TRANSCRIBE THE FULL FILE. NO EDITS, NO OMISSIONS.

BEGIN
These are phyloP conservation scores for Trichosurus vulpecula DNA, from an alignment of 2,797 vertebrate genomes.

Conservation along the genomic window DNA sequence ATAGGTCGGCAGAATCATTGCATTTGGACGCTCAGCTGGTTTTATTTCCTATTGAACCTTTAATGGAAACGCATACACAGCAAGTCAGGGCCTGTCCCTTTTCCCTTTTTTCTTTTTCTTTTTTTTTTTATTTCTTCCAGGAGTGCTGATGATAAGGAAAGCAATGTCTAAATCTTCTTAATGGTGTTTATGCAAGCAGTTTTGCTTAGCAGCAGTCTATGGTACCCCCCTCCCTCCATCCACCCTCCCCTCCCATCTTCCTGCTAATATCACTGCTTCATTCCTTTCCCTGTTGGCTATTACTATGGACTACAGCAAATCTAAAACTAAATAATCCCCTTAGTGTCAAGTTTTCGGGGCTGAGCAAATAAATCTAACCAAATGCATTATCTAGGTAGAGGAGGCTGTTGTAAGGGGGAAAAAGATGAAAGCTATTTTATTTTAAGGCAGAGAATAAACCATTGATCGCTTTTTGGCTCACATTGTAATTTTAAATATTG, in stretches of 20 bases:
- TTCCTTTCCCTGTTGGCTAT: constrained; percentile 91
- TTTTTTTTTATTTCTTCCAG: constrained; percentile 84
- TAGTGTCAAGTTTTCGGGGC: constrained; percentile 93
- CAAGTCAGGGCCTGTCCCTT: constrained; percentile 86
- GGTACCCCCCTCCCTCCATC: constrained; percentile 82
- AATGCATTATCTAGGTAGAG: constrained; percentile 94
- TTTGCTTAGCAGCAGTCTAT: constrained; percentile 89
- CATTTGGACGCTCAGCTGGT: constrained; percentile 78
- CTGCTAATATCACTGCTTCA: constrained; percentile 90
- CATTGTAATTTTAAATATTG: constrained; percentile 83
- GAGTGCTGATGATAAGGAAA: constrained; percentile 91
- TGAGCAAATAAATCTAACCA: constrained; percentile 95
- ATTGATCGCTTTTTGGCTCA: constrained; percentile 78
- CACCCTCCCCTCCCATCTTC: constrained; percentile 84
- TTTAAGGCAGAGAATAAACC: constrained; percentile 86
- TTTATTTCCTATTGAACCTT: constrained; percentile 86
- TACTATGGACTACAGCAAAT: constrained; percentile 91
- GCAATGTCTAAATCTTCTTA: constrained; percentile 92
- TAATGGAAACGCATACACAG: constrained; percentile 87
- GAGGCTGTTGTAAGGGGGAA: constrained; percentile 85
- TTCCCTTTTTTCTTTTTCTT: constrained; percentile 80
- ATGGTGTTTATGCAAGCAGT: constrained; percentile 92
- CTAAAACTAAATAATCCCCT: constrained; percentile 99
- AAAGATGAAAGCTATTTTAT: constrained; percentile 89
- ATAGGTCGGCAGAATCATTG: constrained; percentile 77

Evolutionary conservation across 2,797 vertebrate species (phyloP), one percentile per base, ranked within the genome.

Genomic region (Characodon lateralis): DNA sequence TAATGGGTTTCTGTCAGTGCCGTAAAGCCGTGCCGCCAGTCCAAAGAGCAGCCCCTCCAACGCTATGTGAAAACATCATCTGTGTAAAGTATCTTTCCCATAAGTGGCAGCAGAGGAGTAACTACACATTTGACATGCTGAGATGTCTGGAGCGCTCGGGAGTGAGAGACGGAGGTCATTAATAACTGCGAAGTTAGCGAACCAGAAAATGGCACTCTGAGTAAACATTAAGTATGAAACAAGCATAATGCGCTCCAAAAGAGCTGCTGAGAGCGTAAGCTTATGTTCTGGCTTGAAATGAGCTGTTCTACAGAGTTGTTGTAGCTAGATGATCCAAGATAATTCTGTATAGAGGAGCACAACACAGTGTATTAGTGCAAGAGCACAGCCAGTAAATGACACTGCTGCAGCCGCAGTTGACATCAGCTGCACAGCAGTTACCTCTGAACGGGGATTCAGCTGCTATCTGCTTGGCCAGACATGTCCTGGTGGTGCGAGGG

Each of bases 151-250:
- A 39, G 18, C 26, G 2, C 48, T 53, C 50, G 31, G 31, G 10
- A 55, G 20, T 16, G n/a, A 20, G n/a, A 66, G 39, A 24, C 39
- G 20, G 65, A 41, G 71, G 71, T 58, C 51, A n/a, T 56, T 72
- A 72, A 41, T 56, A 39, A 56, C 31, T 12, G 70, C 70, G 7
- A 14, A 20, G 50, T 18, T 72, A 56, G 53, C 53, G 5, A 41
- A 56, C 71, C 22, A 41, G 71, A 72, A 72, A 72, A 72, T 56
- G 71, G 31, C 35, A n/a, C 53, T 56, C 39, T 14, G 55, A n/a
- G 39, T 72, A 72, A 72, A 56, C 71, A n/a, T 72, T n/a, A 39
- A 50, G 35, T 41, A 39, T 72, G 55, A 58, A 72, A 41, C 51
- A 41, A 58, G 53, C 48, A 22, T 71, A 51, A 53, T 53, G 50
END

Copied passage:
These are phyloP conservation scores for Trichosurus vulpecula DNA, from an alignment of 2,797 vertebrate genomes.

Conservation along the genomic window DNA sequence ATAGGTCGGCAGAATCATTGCATTTGGACGCTCAGCTGGTTTTATTTCCTATTGAACCTTTAATGGAAACGCATACACAGCAAGTCAGGGCCTGTCCCTTTTCCCTTTTTTCTTTTTCTTTTTTTTTTTATTTCTTCCAGGAGTGCTGATGATAAGGAAAGCAATGTCTAAATCTTCTTAATGGTGTTTATGCAAGCAGTTTTGCTTAGCAGCAGTCTATGGTACCCCCCTCCCTCCATCCACCCTCCCCTCCCATCTTCCTGCTAATATCACTGCTTCATTCCTTTCCCTGTTGGCTATTACTATGGACTACAGCAAATCTAAAACTAAATAATCCCCTTAGTGTCAAGTTTTCGGGGCTGAGCAAATAAATCTAACCAAATGCATTATCTAGGTAGAGGAGGCTGTTGTAAGGGGGAAAAAGATGAAAGCTATTTTATTTTAAGGCAGAGAATAAACCATTGATCGCTTTTTGGCTCACATTGTAATTTTAAATATTG, in stretches of 20 bases:
- TTCCTTTCCCTGTTGGCTAT: constrained; percentile 91
- TTTTTTTTTATTTCTTCCAG: constrained; percentile 84
- TAGTGTCAAGTTTTCGGGGC: constrained; percentile 93
- CAAGTCAGGGCCTGTCCCTT: constrained; percentile 86
- GGTACCCCCCTCCCTCCATC: constrained; percentile 82
- AATGCATTATCTAGGTAGAG: constrained; percentile 94
- TTTGCTTAGCAGCAGTCTAT: constrained; percentile 89
- CATTTGGACGCTCAGCTGGT: constrained; percentile 78
- CTGCTAATATCACTGCTTCA: constrained; percentile 90
- CATTGTAATTTTAAATATTG: constrained; percentile 83
- GAGTGCTGATGATAAGGAAA: constrained; percentile 91
- TGAGCAAATAAATCTAACCA: constrained; percentile 95
- ATTGATCGCTTTTTGGCTCA: constrained; percentile 78
- CACCCTCCCCTCCCATCTTC: constrained; percentile 84
- TTTAAGGCAGAGAATAAACC: constrained; percentile 86
- TTTATTTCCTATTGAACCTT: constrained; percentile 86
- TACTATGGACTACAGCAAAT: constrained; percentile 91
- GCAATGTCTAAATCTTCTTA: constrained; percentile 92
- TAATGGAAACGCATACACAG: constrained; percentile 87
- GAGGCTGTTGTAAGGGGGAA: constrained; percentile 85
- TTCCCTTTTTTCTTTTTCTT: constrained; percentile 80
- ATGGTGTTTATGCAAGCAGT: constrained; percentile 92
- CTAAAACTAAATAATCCCCT: constrained; percentile 99
- AAAGATGAAAGCTATTTTAT: constrained; percentile 89
- ATAGGTCGGCAGAATCATTG: constrained; percentile 77

Evolutionary conservation across 2,797 vertebrate species (phyloP), one percentile per base, ranked within the genome.

Genomic region (Characodon lateralis): DNA sequence TAATGGGTTTCTGTCAGTGCCGTAAAGCCGTGCCGCCAGTCCAAAGAGCAGCCCCTCCAACGCTATGTGAAAACATCATCTGTGTAAAGTATCTTTCCCATAAGTGGCAGCAGAGGAGTAACTACACATTTGACATGCTGAGATGTCTGGAGCGCTCGGGAGTGAGAGACGGAGGTCATTAATAACTGCGAAGTTAGCGAACCAGAAAATGGCACTCTGAGTAAACATTAAGTATGAAACAAGCATAATGCGCTCCAAAAGAGCTGCTGAGAGCGTAAGCTTATGTTCTGGCTTGAAATGAGCTGTTCTACAGAGTTGTTGTAGCTAGATGATCCAAGATAATTCTGTATAGAGGAGCACAACACAGTGTATTAGTGCAAGAGCACAGCCAGTAAATGACACTGCTGCAGCCGCAGTTGACATCAGCTGCACAGCAGTTACCTCTGAACGGGGATTCAGCTGCTATCTGCTTGGCCAGACATGTCCTGGTGGTGCGAGGG

Each of bases 151-250:
- A 39, G 18, C 26, G 2, C 48, T 53, C 50, G 31, G 31, G 10
- A 55, G 20, T 16, G n/a, A 20, G n/a, A 66, G 39, A 24, C 39
- G 20, G 65, A 41, G 71, G 71, T 58, C 51, A n/a, T 56, T 72
- A 72, A 41, T 56, A 39, A 56, C 31, T 12, G 70, C 70, G 7
- A 14, A 20, G 50, T 18, T 72, A 56, G 53, C 53, G 5, A 41
- A 56, C 71, C 22, A 41, G 71, A 72, A 72, A 72, A 72, T 56
- G 71, G 31, C 35, A n/a, C 53, T 56, C 39, T 14, G 55, A n/a
- G 39, T 72, A 72, A 72, A 56, C 71, A n/a, T 72, T n/a, A 39
- A 50, G 35, T 41, A 39, T 72, G 55, A 58, A 72, A 41, C 51
- A 41, A 58, G 53, C 48, A 22, T 71, A 51, A 53, T 53, G 50